In recent years, you would be hard pushed to find anyone who hasn’t come across the term ‘intermittent fasting’. It’s experienced a huge surge in popularity among people looking to improve their overall health and lose weight. Adding longer gaps between eating has been shown to have numerous benefits from weight loss to improving your heart health. But what exactly are those benefits and is it the right choice for you?
What is Intermittent Fasting
Intermittent fasting (IF) is a dietary pattern that involves alternating periods of eating and fasting. IF can take many forms, with the most popular being the 16/8 method (fasting for 16 hours and eating during an 8 hour window) and the 5:2 diet (eating normally for 5 days and restricting calories for 2 non-consecutive days).
Essentially when you fast your body is forced to burn stored fat for energy instead of the food you’ve just consumed. Normally, when we eat, our bodies store energy in the liver and muscles in the form of glycogen. However, when glycogen stores are limited (when we fast for a period of time) the body switches to burning stored fat for energy instead. This process is called ketosis.
The most common reason that many try intermittent fasting is for weight loss and the potential results are already well documented, but many people chose to fast to give their health a boost in other areas. Other than weight loss, we’ve picked out the top four below:
Improved Insulin Sensitivity
It’s well known that improving insulin sensitivity can lead to better blood sugar control and a reduced risk of type 2 diabetes. Insulin resistance is a common feature of obesity, and it has been linked to an increased risk of weight gain. Several studies have shown that intermittent fasting can lead to reductions in insulin resistance, as well as improvements in insulin sensitivity.
It also increases the production of a hormone called adiponectin, which is an adipokine secreted by adipose tissue, and it plays a role in glucose regulation and fatty acid oxidation.
Fasting increases the production of a protein called brain-derived neurotrophic factor (BDNF), which is important for the growth and survival of brain cells, particularly in the hippocampus, the area of the brain involved in learning and memory. Studies have shown that intermittent fasting can increase BDNF levels by up to 400%, which can support neuroplasticity and improve cognitive function.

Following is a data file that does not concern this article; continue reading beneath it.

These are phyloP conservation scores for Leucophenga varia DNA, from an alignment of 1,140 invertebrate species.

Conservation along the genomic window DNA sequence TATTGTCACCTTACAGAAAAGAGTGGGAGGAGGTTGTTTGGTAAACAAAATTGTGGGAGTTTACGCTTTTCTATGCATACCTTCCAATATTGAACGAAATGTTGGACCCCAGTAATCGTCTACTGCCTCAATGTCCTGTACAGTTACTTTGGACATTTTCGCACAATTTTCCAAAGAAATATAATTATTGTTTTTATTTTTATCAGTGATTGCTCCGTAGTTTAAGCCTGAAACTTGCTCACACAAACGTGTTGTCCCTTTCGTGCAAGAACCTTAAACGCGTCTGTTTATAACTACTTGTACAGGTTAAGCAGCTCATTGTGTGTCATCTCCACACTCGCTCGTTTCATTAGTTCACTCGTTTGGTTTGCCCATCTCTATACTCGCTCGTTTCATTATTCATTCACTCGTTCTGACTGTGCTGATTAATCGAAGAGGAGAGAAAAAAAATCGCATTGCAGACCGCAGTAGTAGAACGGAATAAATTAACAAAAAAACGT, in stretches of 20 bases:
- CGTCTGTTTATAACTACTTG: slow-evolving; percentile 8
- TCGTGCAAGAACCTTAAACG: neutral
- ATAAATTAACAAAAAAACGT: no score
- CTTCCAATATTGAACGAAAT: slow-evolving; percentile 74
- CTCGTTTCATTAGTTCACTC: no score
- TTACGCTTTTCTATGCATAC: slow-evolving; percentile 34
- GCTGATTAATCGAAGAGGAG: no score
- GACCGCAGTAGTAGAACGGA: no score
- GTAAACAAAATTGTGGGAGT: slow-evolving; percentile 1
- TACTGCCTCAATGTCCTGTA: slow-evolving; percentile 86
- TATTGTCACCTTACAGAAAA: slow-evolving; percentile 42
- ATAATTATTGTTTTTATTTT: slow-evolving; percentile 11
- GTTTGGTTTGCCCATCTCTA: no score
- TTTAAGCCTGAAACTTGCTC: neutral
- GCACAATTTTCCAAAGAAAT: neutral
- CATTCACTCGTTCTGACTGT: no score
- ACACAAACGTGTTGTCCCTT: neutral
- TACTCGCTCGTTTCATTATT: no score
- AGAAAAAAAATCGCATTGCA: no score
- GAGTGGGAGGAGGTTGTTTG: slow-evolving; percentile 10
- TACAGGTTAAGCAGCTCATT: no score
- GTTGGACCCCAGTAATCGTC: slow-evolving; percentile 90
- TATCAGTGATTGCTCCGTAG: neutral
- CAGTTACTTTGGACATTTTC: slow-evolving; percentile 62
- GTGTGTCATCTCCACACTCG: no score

It’s also been shown to improve the function of mitochondria, the powerhouses of cells, particularly in the brain. Mitochondria generate energy for cells, and when they aren’t functioning properly it can lead to brain fog, fatigue, and cognitive decline. If the functionality and number of Mitochondria in the brain is increased it improves cognitive function and reduces risk of neurodegenerative diseases.
There’s also been a link found between intermittent fasting and a reduction in inflammation in the brain, a common feature of ageing and neurodegenerative diseases such as Alzheimer's disease.
The main positive effect intermittent fasting has on heart health is reducing blood pressure and cholesterol levels, which are both major risk factors for heart disease. It has also been shown to improve the function of the endothelial cells that line the blood vessels. Endothelial dysfunction is a common feature of cardiovascular disease, and it can lead to an increased risk of heart attack and stroke. There’s also the added side effect of weight loss from fasting which in itself lowers the risk of heart disease.
Intermittent fasting has been shown to have anti-aging effects through a process known as cellular stress response or hormesis. Hormesis is the process by which cells adapt to stressors such as calorie restriction, exposure to toxins, or periods of fasting. In response to these stressors, cells activate a variety of protective mechanisms, including the activation of enzymes that repair DNA damage and the activation of pathways that promote the removal of damaged cells through a process known as autophagy.
Can I use bone broth when I’m fasting?
A lot of people do choose to only consume water and other non-caloric beverages when they’re fasting, but many people find it useful to still drink bone broth and don’t view it as breaking their fast.
One of the main benefits is that it can help to curb hunger and keep you feeling full. The protein helps with satiation and the amino acids can help to balance blood sugar levels, which reduce feelings of hunger.
It’s also a great way to ensure you’re getting all the nutrients you need when you’re fasting. Not only is good quality bone broth a rich source of protein and collagen, it also contains vital minerals such as calcium, magnesium, and potassium.
Bone broth does obviously contain some calories though, so be mindful of how much you drink during a fasting period.
If you’re thinking about trying intermittent fasting it’s important to note that everyone's body is different, and what works for one person may not work for another. We would recommend that you talk to your doctor first to make sure it's safe and appropriate for you.